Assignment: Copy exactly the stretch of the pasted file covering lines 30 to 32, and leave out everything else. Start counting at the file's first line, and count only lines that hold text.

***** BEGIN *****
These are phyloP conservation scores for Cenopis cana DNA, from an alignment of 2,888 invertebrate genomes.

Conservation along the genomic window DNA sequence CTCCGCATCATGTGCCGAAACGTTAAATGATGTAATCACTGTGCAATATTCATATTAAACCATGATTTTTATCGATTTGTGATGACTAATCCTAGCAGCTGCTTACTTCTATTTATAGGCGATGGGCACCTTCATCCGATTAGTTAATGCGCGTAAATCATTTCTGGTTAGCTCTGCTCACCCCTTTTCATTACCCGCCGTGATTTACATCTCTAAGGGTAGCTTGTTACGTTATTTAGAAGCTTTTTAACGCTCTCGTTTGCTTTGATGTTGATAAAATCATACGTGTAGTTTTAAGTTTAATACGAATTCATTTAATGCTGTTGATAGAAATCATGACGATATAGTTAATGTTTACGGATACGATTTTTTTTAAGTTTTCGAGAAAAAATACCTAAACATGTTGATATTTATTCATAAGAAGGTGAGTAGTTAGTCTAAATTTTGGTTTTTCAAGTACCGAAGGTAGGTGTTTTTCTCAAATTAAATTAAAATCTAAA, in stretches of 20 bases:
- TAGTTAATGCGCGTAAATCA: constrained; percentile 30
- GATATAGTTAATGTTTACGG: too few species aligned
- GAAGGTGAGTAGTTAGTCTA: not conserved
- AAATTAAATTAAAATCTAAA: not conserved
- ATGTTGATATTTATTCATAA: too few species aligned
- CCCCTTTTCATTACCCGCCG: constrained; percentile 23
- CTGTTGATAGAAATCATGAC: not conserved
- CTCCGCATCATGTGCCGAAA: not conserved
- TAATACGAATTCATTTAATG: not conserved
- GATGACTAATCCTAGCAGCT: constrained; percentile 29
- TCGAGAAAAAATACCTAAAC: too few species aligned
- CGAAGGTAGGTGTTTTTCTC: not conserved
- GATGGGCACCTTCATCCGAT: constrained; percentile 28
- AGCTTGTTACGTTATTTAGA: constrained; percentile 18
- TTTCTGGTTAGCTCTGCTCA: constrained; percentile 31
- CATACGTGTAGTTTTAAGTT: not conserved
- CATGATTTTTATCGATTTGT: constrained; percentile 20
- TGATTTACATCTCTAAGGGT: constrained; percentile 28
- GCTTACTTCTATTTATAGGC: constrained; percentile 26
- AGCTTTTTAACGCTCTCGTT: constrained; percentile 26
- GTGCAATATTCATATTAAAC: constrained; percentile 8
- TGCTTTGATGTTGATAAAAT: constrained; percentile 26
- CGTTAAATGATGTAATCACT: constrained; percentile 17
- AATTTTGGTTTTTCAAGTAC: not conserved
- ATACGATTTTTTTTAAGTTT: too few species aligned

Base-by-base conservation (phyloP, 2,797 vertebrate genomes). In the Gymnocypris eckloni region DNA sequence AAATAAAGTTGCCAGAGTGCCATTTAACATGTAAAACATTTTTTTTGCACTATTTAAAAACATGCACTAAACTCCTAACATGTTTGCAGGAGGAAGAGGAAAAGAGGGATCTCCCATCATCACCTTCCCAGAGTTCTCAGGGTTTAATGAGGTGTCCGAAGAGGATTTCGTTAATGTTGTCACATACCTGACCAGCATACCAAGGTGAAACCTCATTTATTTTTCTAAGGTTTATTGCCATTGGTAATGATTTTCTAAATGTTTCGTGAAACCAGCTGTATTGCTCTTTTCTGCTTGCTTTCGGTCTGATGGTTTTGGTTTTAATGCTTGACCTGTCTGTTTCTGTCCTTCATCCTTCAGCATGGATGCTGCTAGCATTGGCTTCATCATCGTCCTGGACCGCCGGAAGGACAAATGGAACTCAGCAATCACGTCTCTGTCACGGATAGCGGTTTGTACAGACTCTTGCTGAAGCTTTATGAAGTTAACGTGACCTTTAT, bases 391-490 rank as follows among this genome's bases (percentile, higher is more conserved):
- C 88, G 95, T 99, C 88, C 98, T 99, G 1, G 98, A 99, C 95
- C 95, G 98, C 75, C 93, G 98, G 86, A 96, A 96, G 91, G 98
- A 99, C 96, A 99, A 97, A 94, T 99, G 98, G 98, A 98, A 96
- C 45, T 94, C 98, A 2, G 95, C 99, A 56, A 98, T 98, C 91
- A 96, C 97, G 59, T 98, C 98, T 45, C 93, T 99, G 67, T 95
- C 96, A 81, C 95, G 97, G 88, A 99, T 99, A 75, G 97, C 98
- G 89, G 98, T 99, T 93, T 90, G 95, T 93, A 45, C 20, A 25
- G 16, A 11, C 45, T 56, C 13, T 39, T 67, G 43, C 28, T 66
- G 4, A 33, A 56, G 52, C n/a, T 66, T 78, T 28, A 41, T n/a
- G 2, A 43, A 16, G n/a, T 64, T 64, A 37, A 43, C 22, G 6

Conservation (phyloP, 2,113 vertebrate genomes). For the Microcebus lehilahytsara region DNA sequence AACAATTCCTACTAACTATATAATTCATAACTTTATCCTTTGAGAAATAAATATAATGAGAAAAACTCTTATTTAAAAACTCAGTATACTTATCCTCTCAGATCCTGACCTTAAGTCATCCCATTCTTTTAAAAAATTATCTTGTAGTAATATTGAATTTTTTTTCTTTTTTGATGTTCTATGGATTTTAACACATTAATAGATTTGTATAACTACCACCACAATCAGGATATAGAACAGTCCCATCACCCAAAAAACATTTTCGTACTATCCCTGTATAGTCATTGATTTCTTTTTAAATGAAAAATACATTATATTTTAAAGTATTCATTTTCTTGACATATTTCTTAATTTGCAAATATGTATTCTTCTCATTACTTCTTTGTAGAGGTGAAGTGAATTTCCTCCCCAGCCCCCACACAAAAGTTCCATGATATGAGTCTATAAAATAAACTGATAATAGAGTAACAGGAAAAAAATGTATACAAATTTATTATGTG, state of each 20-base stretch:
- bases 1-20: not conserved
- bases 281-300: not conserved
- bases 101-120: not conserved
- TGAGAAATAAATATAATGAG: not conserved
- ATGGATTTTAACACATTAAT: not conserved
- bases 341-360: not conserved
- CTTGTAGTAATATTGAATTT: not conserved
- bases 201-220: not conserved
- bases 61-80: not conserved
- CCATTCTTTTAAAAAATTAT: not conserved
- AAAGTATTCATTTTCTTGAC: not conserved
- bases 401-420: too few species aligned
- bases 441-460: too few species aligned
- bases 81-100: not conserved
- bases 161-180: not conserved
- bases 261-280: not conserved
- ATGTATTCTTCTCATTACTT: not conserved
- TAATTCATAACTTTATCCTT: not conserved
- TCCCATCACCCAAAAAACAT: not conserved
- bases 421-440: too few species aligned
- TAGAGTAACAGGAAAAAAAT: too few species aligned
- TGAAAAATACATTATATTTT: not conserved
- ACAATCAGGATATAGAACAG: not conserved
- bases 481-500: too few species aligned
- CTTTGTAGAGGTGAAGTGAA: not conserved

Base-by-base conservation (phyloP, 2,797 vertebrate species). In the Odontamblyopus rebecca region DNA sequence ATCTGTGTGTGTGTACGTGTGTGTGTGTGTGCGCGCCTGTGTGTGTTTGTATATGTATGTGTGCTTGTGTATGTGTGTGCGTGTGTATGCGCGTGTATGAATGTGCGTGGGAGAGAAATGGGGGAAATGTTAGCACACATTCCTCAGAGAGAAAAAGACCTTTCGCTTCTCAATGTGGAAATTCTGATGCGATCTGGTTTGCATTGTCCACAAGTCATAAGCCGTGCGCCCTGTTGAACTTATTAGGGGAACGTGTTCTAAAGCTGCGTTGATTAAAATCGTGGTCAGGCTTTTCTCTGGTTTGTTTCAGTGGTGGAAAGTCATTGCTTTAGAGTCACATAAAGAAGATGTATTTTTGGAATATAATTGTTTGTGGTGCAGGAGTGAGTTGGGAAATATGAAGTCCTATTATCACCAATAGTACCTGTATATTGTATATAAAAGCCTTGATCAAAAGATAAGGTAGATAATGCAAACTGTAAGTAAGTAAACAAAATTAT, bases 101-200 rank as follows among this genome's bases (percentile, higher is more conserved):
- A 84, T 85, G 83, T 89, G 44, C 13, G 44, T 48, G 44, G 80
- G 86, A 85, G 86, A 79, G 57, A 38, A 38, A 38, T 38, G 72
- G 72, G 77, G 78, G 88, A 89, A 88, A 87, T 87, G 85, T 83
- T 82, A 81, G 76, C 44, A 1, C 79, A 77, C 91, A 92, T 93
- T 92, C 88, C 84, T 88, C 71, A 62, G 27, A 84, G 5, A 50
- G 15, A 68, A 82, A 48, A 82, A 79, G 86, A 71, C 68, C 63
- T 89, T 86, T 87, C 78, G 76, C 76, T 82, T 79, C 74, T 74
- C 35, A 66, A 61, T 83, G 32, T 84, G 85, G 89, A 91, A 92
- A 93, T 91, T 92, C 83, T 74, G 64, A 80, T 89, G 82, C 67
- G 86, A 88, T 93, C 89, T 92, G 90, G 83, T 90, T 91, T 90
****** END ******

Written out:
- C 95, G 98, C 75, C 93, G 98, G 86, A 96, A 96, G 91, G 98
- A 99, C 96, A 99, A 97, A 94, T 99, G 98, G 98, A 98, A 96
- C 45, T 94, C 98, A 2, G 95, C 99, A 56, A 98, T 98, C 91